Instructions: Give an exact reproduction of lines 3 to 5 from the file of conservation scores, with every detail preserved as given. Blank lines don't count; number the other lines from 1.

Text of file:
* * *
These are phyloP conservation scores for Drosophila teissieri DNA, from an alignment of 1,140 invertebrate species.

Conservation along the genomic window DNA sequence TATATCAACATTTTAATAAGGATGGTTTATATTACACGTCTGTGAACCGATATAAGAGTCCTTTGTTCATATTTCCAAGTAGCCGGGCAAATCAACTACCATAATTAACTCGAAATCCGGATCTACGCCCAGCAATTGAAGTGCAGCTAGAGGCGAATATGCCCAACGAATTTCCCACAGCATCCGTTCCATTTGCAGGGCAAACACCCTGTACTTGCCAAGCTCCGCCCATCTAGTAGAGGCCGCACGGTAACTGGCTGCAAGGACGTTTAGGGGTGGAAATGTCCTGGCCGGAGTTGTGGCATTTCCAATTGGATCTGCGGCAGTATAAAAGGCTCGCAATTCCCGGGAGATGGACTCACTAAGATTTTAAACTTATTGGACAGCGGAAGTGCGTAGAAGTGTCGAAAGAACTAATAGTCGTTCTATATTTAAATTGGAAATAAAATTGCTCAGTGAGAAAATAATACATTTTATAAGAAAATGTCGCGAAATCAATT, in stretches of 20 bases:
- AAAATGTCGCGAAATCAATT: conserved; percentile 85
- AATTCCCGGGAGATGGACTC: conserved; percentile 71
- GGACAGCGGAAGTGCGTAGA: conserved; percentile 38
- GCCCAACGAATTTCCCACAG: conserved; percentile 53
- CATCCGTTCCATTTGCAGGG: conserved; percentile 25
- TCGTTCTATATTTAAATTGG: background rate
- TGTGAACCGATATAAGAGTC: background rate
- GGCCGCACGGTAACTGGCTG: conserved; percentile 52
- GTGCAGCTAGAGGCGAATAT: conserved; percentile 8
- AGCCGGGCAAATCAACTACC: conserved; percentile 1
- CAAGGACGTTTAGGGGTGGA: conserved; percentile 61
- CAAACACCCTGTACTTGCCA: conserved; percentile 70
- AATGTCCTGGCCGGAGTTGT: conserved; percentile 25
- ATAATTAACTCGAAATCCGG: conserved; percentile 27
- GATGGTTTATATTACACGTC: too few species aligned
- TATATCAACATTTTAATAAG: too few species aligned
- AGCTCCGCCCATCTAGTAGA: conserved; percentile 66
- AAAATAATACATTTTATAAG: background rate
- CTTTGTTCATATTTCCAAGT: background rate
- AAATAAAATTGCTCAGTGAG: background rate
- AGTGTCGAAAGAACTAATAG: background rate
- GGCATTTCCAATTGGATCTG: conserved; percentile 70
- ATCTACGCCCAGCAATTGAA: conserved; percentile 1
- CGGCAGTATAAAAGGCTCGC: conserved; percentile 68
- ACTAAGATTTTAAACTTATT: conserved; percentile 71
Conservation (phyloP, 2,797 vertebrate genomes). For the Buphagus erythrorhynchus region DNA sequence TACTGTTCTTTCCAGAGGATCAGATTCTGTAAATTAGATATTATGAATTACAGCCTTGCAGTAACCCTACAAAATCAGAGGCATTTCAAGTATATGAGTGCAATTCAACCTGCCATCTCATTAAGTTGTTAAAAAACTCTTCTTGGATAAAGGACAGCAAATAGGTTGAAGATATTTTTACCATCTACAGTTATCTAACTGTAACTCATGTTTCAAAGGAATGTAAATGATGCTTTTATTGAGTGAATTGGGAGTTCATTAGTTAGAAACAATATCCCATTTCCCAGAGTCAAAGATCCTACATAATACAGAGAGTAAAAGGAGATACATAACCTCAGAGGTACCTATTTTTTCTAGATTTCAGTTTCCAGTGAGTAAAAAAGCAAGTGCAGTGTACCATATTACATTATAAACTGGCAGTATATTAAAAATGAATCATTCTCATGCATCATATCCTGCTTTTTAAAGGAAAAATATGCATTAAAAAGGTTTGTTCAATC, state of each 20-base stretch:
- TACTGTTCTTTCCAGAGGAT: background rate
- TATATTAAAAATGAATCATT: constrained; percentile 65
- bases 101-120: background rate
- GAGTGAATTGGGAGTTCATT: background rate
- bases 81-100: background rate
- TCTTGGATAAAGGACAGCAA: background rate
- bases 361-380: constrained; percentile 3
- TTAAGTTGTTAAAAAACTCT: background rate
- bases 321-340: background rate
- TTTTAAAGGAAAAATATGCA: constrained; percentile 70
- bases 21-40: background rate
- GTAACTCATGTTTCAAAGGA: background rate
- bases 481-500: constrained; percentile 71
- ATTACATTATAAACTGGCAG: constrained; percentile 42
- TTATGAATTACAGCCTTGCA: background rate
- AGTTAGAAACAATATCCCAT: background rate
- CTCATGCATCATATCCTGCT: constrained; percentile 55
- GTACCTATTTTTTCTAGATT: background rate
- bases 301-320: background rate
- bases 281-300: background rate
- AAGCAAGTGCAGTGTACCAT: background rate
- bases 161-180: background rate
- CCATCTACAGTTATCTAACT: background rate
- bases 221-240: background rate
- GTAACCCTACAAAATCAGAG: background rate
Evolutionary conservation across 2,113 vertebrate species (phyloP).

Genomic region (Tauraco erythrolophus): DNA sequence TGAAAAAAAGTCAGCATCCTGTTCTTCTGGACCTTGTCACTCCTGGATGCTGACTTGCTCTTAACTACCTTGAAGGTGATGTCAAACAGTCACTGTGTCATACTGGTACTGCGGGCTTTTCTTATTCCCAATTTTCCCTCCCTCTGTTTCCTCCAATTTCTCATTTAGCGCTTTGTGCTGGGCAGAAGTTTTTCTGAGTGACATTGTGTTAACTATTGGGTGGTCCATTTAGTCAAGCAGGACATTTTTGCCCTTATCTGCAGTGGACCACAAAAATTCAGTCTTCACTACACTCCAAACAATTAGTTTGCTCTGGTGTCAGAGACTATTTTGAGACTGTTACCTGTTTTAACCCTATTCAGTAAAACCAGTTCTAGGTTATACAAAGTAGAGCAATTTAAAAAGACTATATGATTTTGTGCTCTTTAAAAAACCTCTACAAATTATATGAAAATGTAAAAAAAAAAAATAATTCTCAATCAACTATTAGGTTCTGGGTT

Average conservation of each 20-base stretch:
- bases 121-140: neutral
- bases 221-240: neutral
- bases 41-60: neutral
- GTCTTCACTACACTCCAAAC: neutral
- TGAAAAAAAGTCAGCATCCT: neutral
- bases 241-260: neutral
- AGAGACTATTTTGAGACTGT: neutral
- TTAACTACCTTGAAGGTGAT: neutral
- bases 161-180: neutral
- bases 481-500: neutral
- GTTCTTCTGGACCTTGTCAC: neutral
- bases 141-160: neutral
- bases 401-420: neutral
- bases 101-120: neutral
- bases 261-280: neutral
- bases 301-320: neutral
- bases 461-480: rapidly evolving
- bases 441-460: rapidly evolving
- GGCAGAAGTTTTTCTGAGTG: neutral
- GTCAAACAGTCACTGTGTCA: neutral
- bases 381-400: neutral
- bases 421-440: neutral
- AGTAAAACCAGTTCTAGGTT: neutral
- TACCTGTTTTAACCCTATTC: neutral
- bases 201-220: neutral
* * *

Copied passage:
- AAAATGTCGCGAAATCAATT: conserved; percentile 85
- AATTCCCGGGAGATGGACTC: conserved; percentile 71
- GGACAGCGGAAGTGCGTAGA: conserved; percentile 38